7TH OF EASTER — 16 May 2010
St. Luke’s, Cedar Falls — 9:15 am
Ac 16:16-34 | Ps 97 | Rev 22:12-14,16-17,20-21 | John 17:20-26
“These men are disturbing our city; they are Jews and are advocating customs that are not lawful for us as Romans to adopt or observe.”
The preacher was warming to his task: “Brothers and sisters, you’ve got to stop frequenting the saloons!” “Amen, brother, preach the word!” “Brothers and sisters, you’ve got to stay out of the casinos!” “Amen, brother, preach the word!” “Brothers and sisters, you’ve got to stop charging your customers too much and paying your employees too little!” “Hey, wait a minute, brother, that’s not preaching the word, that’s meddling in bus'ness!”
One of the things that has from the very beginning been a source of some contention within the Christian Church, and among those outside the Church looking in, has been the role the Church ought to play in regard to the carrying on of the world’s ordinary business. When the Church speaks to the world about the way the world does its business, it is exercising a prophetic ministry on behalf of God’s justice — or, depending on your point of view, it’s “meddling.”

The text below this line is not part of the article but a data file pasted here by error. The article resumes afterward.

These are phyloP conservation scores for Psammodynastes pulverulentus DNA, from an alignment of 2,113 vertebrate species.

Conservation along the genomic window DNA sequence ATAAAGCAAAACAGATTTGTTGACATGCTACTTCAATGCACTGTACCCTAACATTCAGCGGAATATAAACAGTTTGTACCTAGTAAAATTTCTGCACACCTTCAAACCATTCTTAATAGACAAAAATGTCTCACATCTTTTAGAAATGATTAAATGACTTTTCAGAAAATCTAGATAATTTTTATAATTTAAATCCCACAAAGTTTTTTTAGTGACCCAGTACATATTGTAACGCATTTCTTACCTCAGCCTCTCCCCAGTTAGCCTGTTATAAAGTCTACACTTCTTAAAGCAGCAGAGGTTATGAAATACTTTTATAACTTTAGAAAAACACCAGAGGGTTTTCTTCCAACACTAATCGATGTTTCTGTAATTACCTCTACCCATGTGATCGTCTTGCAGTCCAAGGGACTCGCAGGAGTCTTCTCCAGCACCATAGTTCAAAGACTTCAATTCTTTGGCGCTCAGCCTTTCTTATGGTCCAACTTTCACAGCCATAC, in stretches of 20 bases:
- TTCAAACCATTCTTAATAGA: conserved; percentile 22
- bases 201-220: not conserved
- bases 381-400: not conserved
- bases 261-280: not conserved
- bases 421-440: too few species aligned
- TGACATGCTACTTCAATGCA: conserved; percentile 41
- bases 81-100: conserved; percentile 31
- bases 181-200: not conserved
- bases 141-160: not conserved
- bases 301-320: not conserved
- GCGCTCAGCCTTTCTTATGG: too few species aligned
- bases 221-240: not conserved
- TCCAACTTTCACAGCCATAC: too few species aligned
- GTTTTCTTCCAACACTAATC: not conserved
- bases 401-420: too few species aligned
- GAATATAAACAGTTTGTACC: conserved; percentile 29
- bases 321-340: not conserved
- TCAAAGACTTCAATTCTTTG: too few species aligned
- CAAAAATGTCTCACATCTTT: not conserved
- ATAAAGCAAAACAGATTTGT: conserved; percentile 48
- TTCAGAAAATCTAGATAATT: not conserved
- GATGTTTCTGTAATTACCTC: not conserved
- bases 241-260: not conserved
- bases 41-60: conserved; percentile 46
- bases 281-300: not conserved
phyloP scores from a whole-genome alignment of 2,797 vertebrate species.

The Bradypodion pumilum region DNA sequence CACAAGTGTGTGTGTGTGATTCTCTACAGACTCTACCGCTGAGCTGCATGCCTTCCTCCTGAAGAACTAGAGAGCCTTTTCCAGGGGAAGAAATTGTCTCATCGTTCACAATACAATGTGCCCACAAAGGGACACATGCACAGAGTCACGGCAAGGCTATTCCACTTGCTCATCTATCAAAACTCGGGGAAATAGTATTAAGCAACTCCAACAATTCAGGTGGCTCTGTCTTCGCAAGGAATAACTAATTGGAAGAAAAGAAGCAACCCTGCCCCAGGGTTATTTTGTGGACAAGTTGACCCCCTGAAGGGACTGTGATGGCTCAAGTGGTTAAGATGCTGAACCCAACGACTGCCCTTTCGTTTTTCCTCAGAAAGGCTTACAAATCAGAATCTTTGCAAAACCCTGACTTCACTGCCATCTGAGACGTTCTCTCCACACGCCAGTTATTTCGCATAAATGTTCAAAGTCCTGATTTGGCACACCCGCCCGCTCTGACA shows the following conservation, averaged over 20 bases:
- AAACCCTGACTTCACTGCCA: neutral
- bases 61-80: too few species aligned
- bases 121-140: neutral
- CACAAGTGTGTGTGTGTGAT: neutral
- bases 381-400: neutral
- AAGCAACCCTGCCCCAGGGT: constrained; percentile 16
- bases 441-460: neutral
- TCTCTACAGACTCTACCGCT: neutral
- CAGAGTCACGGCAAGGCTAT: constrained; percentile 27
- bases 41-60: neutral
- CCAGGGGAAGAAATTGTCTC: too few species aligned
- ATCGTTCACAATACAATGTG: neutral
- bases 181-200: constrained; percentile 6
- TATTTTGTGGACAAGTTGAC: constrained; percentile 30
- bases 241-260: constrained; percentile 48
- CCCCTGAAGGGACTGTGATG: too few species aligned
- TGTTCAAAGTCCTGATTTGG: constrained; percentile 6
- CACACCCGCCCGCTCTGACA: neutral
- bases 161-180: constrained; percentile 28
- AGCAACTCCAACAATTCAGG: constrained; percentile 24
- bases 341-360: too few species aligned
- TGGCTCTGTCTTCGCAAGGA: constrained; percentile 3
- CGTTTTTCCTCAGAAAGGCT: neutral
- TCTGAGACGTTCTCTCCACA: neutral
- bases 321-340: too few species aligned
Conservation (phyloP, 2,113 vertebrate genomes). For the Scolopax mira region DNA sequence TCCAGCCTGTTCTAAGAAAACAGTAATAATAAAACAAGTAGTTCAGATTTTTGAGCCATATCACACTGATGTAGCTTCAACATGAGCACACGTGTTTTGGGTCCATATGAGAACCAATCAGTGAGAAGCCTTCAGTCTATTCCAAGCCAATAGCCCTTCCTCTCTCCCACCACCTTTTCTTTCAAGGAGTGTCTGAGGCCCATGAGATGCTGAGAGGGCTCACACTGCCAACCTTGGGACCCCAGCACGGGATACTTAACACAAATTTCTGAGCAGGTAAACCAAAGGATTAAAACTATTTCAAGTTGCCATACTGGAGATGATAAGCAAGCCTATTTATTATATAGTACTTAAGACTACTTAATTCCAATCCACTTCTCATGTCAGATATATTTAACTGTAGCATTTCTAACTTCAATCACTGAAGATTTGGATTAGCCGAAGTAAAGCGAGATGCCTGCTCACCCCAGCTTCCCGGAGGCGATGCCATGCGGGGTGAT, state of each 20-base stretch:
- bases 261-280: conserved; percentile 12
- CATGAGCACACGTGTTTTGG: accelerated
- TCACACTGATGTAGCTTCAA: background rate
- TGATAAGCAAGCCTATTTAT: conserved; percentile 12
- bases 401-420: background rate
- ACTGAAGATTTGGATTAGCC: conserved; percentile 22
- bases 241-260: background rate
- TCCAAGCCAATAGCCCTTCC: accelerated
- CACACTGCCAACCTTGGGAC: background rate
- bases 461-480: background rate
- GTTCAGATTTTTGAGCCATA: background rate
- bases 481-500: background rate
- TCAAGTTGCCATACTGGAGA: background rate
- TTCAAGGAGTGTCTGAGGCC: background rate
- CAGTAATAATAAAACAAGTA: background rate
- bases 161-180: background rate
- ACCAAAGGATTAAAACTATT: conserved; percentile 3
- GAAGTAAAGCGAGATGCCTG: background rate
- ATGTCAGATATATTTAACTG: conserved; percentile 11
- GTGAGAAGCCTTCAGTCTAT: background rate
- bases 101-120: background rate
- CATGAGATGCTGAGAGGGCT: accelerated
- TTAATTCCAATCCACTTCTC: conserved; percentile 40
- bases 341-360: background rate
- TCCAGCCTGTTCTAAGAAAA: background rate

And well before Christianity, the prophets of the Old Testament were constantly getting on the case of the powers-that-were in Israelite society about their greed and corruption and oppression of the poor. Often enough the prophets got themselves cast out, jailed, or even killed for their trouble.
In the first three centuries of the life of the Christian Church, there wasn’t a lot of outward, direct effect the Church could have on the Roman Empire; nor, for that matter, could very many other groups; the Roman Empire was not an open or democratic society. And the Christian Church, particularly, had to lay fairly low much of the time; Christianity was illegal, and although out-and-out persecution was only sporadic, you never knew when some gung-ho local magistrate might go on a tear, and so you had to keep your head down. The Church did have its effect, however, as leaven in the lump, and after the conversion (~) of the Emperor Constantine in the early fourth century, and the subsequent establishment of Christianity as the official imperial religion, the Church started wielding a lot more clout in secular society. The history of the later Empire and of the European middle ages is full of struggles between the Church’s concern for justice (at our best) and secular kings’ concern for their own power. (The assassination of Archbishop Thomas Becket in Canterbury Cathedral on December 29, 1170, by some of King Henry II’s national security staff is but one of the better-known of such episodes.)